Bail Bonds Blog and Resources

The Truth About Ankle Bracelets and Bail Bonds

Man wearing ankle bracelet

One of the cornerstones of the anti-bail movement has been the oft-repeated notion that the entire concept of the bail bondsman is obsolete. There is nothing a bonding agent does, we've been told, that an ankle bracelet and some software can't do better. It sure sounds great. And in a world where 7-year-olds walk around with more computing power in their pocket than it took to send men to the moon, it's tempting to think it's true. But it's not. And one brave law enforcement official recently displayed the courage to stand in opposition to the catch and release mindset that has gripped parts of the nation.

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What’s the Difference Between Public and Private Bail?

Pounding gavel, handcuffs, and money

Contrary to popular belief there is no constitutional right to bail bonding. “Hogwash!” You say. “What about the 8th amendment?” Well, the 8th amendment does mention bail. But it never states that everyone has a right to bail. Instead it approaches the subject from an oblique angle stating only that “excessive bail shall not be required”. That’s it. Nothing as concrete as the right to bear arms or the right to a speedy trial. The right to bail is inferred by the right to not be saddled with an overtly punitive bail amount. The actual status of bail and its shape is something the founders left to us later generations to figure out.

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How NOT to Act if You’re Being Arrested

Arrested? Here's what NOT to do.

No one wants to be arrested. It’s traumatic, disruptive, inconvenient as hell and could turn out to cost you a lot of money and leave a stain on your reputation. But it happens. Often when we least expect it. When situations escalate and it suddenly becomes clear the police are going to slap the cuffs on you there is a right way to act and a wrong way to act. If you want to make it hard for the bail bonds agent to obtain your release you’ll act the wrong way. If you want to be back home ASAP you’ll act the right way. Below we’ll go over how NOT to act if you’re facing arrest or have been arrested.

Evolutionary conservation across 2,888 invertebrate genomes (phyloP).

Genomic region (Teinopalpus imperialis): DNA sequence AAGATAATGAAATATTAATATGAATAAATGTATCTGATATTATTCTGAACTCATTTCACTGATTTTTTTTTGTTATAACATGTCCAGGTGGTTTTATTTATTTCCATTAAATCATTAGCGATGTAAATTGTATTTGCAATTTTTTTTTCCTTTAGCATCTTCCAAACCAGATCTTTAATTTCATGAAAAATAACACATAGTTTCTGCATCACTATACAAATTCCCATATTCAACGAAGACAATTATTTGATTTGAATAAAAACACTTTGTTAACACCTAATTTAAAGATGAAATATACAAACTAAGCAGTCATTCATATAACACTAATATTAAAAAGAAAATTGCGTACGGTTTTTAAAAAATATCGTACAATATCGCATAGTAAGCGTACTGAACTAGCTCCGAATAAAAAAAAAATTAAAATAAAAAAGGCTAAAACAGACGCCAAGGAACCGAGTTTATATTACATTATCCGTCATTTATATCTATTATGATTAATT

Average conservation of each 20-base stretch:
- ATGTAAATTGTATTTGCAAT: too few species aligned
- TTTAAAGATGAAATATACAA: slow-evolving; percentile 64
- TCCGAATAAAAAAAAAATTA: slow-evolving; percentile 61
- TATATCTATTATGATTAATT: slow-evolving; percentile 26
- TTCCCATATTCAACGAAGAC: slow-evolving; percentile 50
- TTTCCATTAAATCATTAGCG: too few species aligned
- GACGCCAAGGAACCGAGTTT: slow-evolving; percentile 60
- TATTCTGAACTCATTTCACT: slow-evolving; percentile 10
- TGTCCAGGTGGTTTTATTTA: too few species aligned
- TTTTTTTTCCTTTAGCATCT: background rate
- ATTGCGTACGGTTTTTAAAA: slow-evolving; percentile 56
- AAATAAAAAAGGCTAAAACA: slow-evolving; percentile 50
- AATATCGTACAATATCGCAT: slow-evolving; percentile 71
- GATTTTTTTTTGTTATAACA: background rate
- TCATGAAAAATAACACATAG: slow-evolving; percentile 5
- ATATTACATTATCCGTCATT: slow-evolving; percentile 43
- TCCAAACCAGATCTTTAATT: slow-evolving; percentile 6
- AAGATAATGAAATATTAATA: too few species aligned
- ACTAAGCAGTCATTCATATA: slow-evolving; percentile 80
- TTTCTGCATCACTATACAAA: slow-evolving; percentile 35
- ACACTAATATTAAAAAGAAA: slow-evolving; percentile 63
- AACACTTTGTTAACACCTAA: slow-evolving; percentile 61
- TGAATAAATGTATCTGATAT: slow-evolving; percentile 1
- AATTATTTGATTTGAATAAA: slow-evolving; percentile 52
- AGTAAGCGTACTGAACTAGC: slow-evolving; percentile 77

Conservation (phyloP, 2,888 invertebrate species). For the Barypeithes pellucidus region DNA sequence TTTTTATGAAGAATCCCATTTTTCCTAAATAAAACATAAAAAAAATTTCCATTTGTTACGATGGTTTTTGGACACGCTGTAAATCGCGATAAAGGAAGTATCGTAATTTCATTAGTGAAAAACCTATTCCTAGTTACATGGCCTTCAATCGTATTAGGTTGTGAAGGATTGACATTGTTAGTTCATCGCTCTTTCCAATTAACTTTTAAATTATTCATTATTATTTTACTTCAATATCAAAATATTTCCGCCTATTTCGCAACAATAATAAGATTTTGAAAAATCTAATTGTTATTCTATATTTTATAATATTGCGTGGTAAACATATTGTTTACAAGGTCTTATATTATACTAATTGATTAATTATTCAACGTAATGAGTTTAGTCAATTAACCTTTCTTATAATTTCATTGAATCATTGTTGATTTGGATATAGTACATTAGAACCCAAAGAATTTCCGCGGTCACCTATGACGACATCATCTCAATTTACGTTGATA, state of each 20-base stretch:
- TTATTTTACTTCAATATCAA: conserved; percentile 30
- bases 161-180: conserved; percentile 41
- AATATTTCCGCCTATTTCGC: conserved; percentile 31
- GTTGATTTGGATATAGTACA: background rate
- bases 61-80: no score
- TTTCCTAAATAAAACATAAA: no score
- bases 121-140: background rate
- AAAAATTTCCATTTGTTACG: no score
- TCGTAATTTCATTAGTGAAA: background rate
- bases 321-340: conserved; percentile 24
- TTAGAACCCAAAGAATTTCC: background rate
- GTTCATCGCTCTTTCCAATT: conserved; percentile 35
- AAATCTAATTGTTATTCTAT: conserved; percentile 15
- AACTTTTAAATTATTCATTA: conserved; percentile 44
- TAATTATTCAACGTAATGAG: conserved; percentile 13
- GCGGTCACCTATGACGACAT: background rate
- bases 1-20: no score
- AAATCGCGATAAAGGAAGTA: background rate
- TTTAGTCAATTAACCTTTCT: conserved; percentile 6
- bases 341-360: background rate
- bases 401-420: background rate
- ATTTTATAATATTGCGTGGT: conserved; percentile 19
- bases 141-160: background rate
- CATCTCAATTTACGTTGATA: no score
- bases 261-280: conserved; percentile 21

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Colorado Learns a Valuable Lesson About So-Called Bail Reform

Colorado Voted Bail Bond Reform Into Effect

With so many Americans incarcerated and more than 10 million arrested each year it’s no wonder that politicians, desperate to grab hold of an issue they think will resonate with voters, have glummed onto bail reform. The bail system is an easy target for a number of reasons.

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Arrested? How to Tell Your Boss (and Whether You Should)

Frowning boss at desk looks skeptical during difficult discussion with employee about legal trouble

When people get arrested it creates all kinds of ripples in their life. Not only may they be facing charges that could disrupt their life and the lives of their loved ones for years, but even if the charges are not terribly serious there could still be fallout that causes damage to personal and professional relationships. One of those is the relationship between the arrested person and their employer. A lot of people wonder just what are their obligations when it comes to informing the company they work for that they were arrested and are now out on bail. Do they have to tell them at all? If they don’t tell them will the city or state notify their employer? Will the bondsman call their boss and tell them what happened? It’s all very confusing but below we’ll try and shed some light on this topic.

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Five Good Reasons to Always Use RR Bail Bonds

Bail Bondsmen Help Provide the Keys to Freedom

Getting arrested is one of the most stressful, disorienting experiences a person can have. In the blink of an eye their nice, predictable world full of friends, family, life and love is turned upside down. They’re taken against their will, confined against their will and face charges that could potentially impact their life for years to come. And while the American system of justice is based on the presumption of innocence it sure doesn’t feel that way when the cell door closes. But that’s why we have bail. Bail ensures that those accused of a crime are able to return to their daily life while they await their court appearance. And the bondsman plays a key role in securing their release. There are those however, who suggest that, if possible, you should always pay your own bail rather than using a bonding agent. But is that really the best thing to do?

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